Last month, the corner of 9th and U got a British resident — a kind, three-floor chap: The Brixton. It’s the new happening restaurant and bar on the former Black Broadway, appropriately named after a multicultural section of London that lost the gentrification battle in the ’90s.
Look. I get it. The Chocolate City has changed. It isn’t what it used to be, and I don’t know what’s worse: the fact that D.C. was once so marred by murder that it was nicknamed Dodge City or that there is now a hipster bar on U St. that holds the same name. Point is, there is a certain cultural vulturalism, an African American historical “swagger-jacking,” going on on U Street. It’s an inappropriate tradition of sorts that has rent increasing, black folks moving further out — sometimes by choice, sometimes not — while a faux black ethos remains.
In a six-block stretch, we have Brixton, Busboys and Poets, Eatonville, Patty Boom Boom, Blackbyrd and Marvin. All are based on some facet of black history, some memory of blackness that feels artificially done and palatable. Does it matter that the owners aren’t black? Maybe. Does it matter that these places slid in around the time that black folks slid out? Maybe. Indeed, some might argue that these hip spots are actually preserving black culture, not stealing it.
But as a native of a then Chocolate City, I can remember when a Horace & Dickie’s fish sandwich always felt like a warm hug, because they were cheap, and we were broke. It felt like the owner knew we were struggling, so he lowered the prices for us. It felt like home.
Their presence makes me feel the same way I felt when my homeboy’s dad, who lived on the corner of 5th and L St. N.E., used to rant about how there needed to be a four way stop sign at the intersection. Oh, how he would wax about how someone was going to get hit by a car and how the city didn’t care about the black folks that lived there. The city turned over and the first thing that showed up on the corner of 5th and L was a four way stop sign.
I guess this is to say I am grateful for the stop signs but sad that it took us leaving to have it happen. That it didn’t feel important to build until we were gone. That it isn’t FUBU (For Us By Us). I know now that I can hit up any of these places and hear the music of my past and walk outside and see a city that I don’t know.
[For another perspective on the changing city, read Sheryll Cashin’s essay on cultural dexterity in D.C.]
Here’s a news flash to those who don’t know: This place was a place well before you. You didn’t discover us. We aren’t Indians. You didn’t make Ben’s; we did. This city was pig intestines after so many left, and we made it into chitterlings. And these places, these fancy places with “authentic” food, aren’t homes. They’re just rentals.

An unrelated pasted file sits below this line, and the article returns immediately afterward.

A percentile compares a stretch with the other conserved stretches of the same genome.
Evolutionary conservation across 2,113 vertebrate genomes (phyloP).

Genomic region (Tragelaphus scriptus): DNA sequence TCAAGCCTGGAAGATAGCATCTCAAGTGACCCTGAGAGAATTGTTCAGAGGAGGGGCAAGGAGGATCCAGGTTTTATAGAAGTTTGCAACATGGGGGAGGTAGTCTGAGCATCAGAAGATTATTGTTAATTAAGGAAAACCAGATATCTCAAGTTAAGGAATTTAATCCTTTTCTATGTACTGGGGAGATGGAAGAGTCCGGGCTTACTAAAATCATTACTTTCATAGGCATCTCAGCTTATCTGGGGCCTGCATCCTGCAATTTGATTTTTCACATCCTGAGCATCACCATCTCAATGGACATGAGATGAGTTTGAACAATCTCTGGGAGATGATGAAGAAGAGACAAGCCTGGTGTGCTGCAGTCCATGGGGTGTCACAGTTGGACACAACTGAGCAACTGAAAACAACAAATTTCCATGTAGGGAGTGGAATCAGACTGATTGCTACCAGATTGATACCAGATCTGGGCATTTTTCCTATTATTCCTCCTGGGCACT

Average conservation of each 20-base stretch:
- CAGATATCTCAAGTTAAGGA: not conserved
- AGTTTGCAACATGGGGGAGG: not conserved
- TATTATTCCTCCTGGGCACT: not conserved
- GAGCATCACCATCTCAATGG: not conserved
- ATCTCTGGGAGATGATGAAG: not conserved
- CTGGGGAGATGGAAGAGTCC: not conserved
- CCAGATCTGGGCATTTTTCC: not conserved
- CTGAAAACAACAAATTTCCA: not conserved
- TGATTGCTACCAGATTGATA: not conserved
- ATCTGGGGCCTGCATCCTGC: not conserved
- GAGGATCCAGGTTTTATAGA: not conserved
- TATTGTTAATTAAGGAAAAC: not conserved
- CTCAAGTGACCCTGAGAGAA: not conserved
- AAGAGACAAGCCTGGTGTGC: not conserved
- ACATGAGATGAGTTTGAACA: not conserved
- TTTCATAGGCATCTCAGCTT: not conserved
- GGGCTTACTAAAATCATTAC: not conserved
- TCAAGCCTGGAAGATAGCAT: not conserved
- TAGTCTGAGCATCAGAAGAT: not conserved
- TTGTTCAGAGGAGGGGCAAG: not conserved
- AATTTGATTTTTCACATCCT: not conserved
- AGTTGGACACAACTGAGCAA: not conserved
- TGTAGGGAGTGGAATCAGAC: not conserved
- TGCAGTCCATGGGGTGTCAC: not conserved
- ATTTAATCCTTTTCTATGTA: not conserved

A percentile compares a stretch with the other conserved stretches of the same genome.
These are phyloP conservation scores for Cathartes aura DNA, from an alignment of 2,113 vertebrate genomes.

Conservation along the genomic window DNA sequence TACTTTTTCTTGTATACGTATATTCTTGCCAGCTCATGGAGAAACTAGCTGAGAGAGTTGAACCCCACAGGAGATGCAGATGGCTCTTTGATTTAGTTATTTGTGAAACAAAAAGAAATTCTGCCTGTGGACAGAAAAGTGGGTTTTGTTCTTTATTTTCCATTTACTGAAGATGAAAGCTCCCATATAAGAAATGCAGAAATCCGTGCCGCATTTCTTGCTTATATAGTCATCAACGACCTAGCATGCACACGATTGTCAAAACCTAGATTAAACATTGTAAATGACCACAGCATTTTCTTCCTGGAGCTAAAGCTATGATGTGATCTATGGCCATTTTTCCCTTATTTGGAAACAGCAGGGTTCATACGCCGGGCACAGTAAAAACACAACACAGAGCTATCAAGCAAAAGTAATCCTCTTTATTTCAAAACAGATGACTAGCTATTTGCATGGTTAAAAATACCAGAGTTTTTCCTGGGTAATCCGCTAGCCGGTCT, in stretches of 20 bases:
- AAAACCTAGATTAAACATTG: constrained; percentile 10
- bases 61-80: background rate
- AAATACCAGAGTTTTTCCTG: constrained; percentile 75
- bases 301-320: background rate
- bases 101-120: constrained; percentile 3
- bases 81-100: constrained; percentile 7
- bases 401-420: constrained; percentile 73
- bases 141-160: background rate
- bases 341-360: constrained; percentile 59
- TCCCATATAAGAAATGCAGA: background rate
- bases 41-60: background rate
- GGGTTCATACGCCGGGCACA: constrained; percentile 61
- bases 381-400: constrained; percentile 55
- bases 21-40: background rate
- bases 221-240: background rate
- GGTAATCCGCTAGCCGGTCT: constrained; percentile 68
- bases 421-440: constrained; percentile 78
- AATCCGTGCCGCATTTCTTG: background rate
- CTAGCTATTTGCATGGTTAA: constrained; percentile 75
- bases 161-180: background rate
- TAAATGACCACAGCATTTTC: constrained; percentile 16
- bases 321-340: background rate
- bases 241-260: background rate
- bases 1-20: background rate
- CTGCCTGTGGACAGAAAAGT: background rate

The bigger question is: Is it possible for a once-black city to experience gentrification while opening businesses that exploit black culture? Yes. Culture is weird in the way that air is weird: You need it, you breathe it, but you don’t own air.
You can connect through culture, embrace culture, dance culture, but in the end, you can’t be the culture police. Maybe I want to sit at the doors of D.C.’s black culture and check IDs, making sure you deserve to appreciate what Marvin Gaye and Donald Byrd meant to a city that really didn’t have much to be proud of when these cats came up.
Maybe there should be a quiz at Brixton about the neighborhood’s cultural significance. Maybe there should be a box set sold behind the bar at Marvin. Or maybe these places should just be called something else (Patty Moo-Moo or Farvin for starters, as I believe those are all free.) But there is a certain territorial connection that comes with culture that just has to be expected. The District isn’t a city or a state, and it was at one point Chocolate City.
It was always a place that was special, with people that made laws during the day and the people that broke them at night. It was Ben’s Chili Bowl way before it had a bank line. In order to get food, you had to jockey for position. You had to shout.
You had to let your voice be heard, because it was never just about the chili; it was about the experience — and it wasn’t manufactured or recreated. It was organic. If the Ben’s at Nationals Park made folks yell to get their orders in, it would feel just as false as these places.
The most conflicting part about these places — Brixton and Blackbyrd, Patty Boom-Boom and Busboys — is that they are extremely welcoming and well-run establishments. But there is something inherently inauthentic about homemade sweet tea out of a mason jar.
It feels like a rip-off. It feels like watching N.W.A. perform at the Kennedy Center. It feels like something is missing. It just doesn’t feel like home.
Stephen A. Crockett Jr. is a regular contributor to TheRootDC.
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